Saramago is one of the world’s living literary treasures- he sees the world differently than most people; he sees beyond the superficialities of life and into the real and true underpinnings that define the ‘stuff’ of life. And he doesn’t hesitate to indict us as a society for our peculiarities and vagaries, even though he does it with humor, even gently. Death he says, is a big deal- of course! But we also tend to make it into an even bigger deal for financial, religious, and other societal reasons!

The funeral industry, the entire insurance industry, and (Saramago would say) the church industry- all are built upon the foundations of death’s inevitability. Those “industries” depend on death (again, Saramago says). Therefore, death in a modern sense gets dressed up in ways death was never dressed up in before. Jessica Mitford’s 1963 book An American Way of Death, was an expose of what she named the “death-care industry” in America: the funeral business. Hers was an indictment not only of high pressure sales techniques being used at the time, and of genuinely underhanded marketing, but of the industry’s simply making of a much, much bigger deal about funerals than any other country in history had done for persons other than royalty. What we had come to think of as normal- funeral homes, embalming, sealed and expensive caskets, and flowers- Mitford exposed as purely American ideas, successfully sold! (In the later, revised edition of her book, she added a chapter on the frequent collusion of funeral homes with local pastors: “Nosy Clergy” the chapter was called.)

Death had become- and largely remains- Death as a series of exclamation points!!!!! And that emphasis obscures the true nature of Death’s marking the end of a life, the end of a period. The Death of a body need not be a disruptive, climactic extravaganza. The death of a body is the cessation of breath, stillness, and the preparation of those nearby, for burial. The remembrance of the soul, the person, the consciousness which gave the body animation and distinction- that remembrance can be, should be acknowledged and honored. That remembrance is a very real psychologically and emotionally necessary period at the finish of a time. But it is not easy to do. There are decisions to be made, people to call, flowers to be ordered- Did anyone call the florist? There are clothes to be chosen and- one limousine or two? How many songs, which songs, who should pray, and- oh my god- do we go with ebony, bronze, or walnut, or- gross!- plywood? Do you have the checkbook with you? Open? Open? What, I have a choice?

Such is life, but c’est l’muert, too! We need respect and quiet, and we need to be able to note the passing of time without trying to stop the passage of time. We need to remember, and keep walking. Others have always done it that way, and we used to. We’ll be looking at some ancestral memories of those times soon.

Death, and the Community of Life

“Each individual life-form has its own historical appearance, a moment when it must assert its identity, fulfill its role, and then give way to other individuals in the ever-renewing processes of the phenomenol world..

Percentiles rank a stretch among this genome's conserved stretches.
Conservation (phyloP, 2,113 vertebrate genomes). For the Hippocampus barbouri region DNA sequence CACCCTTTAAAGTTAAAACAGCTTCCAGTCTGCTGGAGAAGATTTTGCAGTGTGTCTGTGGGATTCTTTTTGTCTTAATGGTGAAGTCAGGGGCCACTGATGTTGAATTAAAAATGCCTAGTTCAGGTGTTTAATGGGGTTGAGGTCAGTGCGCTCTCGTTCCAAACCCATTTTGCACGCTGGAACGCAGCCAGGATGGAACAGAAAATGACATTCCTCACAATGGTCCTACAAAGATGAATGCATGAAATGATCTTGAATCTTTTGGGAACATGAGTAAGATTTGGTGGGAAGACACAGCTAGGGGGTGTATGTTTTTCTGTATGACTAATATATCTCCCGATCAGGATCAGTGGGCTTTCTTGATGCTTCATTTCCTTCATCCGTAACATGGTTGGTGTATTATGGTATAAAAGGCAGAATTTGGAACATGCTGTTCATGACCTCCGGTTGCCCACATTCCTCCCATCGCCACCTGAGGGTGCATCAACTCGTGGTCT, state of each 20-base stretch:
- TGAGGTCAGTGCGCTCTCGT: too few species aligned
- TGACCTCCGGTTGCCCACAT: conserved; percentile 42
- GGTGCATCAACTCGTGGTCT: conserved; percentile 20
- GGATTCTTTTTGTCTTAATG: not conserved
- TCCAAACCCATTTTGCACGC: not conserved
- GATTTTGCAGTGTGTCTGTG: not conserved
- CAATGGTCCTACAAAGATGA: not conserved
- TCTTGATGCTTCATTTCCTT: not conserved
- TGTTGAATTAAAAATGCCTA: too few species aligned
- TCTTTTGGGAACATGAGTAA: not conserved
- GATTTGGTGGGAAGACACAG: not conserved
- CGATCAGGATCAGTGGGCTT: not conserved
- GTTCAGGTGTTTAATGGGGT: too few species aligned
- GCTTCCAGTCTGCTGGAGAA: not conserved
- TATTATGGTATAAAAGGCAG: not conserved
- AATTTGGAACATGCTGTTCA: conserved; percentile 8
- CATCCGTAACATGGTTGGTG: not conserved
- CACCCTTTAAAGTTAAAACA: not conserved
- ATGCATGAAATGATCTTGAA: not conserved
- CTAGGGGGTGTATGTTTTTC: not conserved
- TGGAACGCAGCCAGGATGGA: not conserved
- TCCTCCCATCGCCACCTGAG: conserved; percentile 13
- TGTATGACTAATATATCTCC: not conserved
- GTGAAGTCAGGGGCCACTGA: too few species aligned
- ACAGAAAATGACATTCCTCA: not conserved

“In our Western tradition, this passing of our own being is experienced as something to be avoided absolutely. Because we are so sensitive to any personal affliction, because we avoid any threats to our personal existence, we dedicate ourselves to individual survival above all else. In the process of extending our own lives, we imperil the community of life systems on the planet. This leads eventually to failure in fulfilling our own proper role within the larger purposes of the universe.” (Thomas Berry, Evening Thoughts, Sierra Club Books, 2006, p.35)

Berry speaks as a one-time priest who went on to become an environmental thinker and philosopher. He died this past June at the age of 94. He spoke and wrote of Creation not in divine terms, but in holy terms. To his thinking, the processes of the Universe and of the Earth were sacred- to be in awe of, and to respect and protect. We do not stand ‘over’ those processes: we are not in charge of them any more than we were responsible for setting them into motion. Yet we (and I’m speaking here of humans) insert ourselves into those processes again and again in an effort to..make them better?..patent them? ..demonstrate to God how it should be done?

We dam rivers because we decide where to build cities. We drive cars because we’ve to get ‘there’ more quickly, we splice the genes of grain to yield more nutrition grown per acre, we build 4000 sq.ft. houses because the neighbors have a 3500 sq.ft. home, we fill lakes with antibiotics to kill off the algae, viri, and other biotics we’ve caused, for other former reasons, to grow there, and we do whatever it takes to live as long as possible. Or, in some cases, exist as long as possible. And then, in these and all things, we ask the God of our choosing and the government of our location to bless us: “Take care of us iun the manner to which we’ve made ourselves accustomed!”